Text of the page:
Working with Pro Se Parties
Wednesday, January 19, 2022
Noon- 12:50 p.m.
Maybe it’s the proliferation of courtroom shows on TV, where pro se litigants are allowed to duke it out (sometimes literally) for the judge’s attention. Maybe it’s the Internet and the rising number of courthouse self-help centers where there’s abundant information for folks who believe they can save a bundle by handling legal matters themselves.
Maybe it’s unfair to call the rise in the number of pro se litigants a “problem.” After all, people in this country have a constitutionally guaranteed right to self-represent. The more people learn about the law, their rights, and the system of justice, the better—right?
Maybe. Unfortunately, from a lawyer’s perspective, opposing a pro se litigant often means additional headaches. Lawyers complain that pro se litigants don’t know or follow court rules, don’t understand or obey the law, and, worse, that judges give them unfair leeway. Undoubtedly our perception of the problems posed by pro se litigants is colored by traditional legal training, resistance to change, and economic self-interest. Those biases aside, however, lawyers may legitimately find that dealing with a pro se litigant poses special ethical challenges.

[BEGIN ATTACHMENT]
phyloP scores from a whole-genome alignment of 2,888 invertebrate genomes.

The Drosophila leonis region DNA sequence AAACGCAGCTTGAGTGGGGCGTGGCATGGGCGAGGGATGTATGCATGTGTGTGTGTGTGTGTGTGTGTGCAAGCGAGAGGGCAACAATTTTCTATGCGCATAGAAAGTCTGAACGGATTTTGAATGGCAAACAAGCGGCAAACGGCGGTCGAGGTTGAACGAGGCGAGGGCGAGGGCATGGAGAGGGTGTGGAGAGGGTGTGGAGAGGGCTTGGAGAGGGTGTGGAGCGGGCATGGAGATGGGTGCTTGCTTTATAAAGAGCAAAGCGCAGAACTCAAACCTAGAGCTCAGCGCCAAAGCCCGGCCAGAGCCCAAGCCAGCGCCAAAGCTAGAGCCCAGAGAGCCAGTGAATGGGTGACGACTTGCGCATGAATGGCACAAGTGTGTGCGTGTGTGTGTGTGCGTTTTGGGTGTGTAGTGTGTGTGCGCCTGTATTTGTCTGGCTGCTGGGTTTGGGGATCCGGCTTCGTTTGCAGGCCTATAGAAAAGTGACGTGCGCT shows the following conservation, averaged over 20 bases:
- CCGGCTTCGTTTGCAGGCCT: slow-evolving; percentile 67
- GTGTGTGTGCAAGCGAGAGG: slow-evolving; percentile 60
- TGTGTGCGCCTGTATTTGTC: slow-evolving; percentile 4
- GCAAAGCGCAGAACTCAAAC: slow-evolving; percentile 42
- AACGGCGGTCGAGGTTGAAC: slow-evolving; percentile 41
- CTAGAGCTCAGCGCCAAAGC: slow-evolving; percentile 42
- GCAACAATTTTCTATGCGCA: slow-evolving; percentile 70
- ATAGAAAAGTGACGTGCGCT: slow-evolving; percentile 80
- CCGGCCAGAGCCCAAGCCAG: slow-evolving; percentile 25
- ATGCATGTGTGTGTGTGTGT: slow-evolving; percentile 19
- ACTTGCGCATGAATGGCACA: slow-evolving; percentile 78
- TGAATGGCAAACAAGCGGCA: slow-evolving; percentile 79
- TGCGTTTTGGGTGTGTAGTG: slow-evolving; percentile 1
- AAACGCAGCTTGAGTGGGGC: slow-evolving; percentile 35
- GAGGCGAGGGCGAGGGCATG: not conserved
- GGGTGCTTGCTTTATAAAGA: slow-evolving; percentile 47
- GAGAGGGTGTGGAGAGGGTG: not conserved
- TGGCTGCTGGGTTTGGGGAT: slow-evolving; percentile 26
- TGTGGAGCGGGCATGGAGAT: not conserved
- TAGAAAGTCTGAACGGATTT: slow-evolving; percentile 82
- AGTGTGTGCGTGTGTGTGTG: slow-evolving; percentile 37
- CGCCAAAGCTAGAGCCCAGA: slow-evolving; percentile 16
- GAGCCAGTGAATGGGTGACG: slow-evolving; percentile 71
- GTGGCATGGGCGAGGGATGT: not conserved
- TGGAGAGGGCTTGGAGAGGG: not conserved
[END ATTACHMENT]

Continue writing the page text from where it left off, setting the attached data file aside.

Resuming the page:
This rise of self represent litigants has changed the ways that judges, clerks and court staff must manage their courts.
This CLE hour will discuss best practices in handling a case with pro se individual on the other side and the ethics of doing so, specifically Kansas Model Rules of Professional Conduct 1.1, 1.2, 2.3, 3.4, 3.5, 4.1, 4.2, 4.3, and 4.4.
Presenter Bethany Roberts
Bethany Roberts is the Managing Member with Barber Emerson, L.C. in Lawrence, Kansas, where she acts as a guardian ad litem, conciliator, case manager, and mediator in high-conflict domestic cases. Previously, Ms. Roberts served as the Pro Tem juvenile judge in Douglas County, where she handled a high-volume caseload of juvenile offender and child in need of care cases. Ms. Roberts is proud of her many years at Kansas Legal Services in Topeka, Kansas, where she served as the Managing Attorney and specialized in representing survivors of all ages who had experienced domestic, sexual, stalking, and dating violence. She still partners with Kansas Legal Services on pro bono and reduced-rate guardianship, protection order and domestic matters. Ms. Roberts is also an adjunct professor at both Washburn University School of Law and the University of Kansas School of Law. At Washburn, she teaches topics related to child and family law, including Children in the Law and Domestic Violence. In 2017, law students honored her with Washburn's Adjunct Faculty of the Year award. Ms. Roberts frequently speaks to law students, attorneys, and judges on domestic law, guardian ad litem practices, trial skills, and ethical issues. A graduate of the University of Kansas School of Law, Ms. Roberts previously worked as an elementary-school special-education teacher.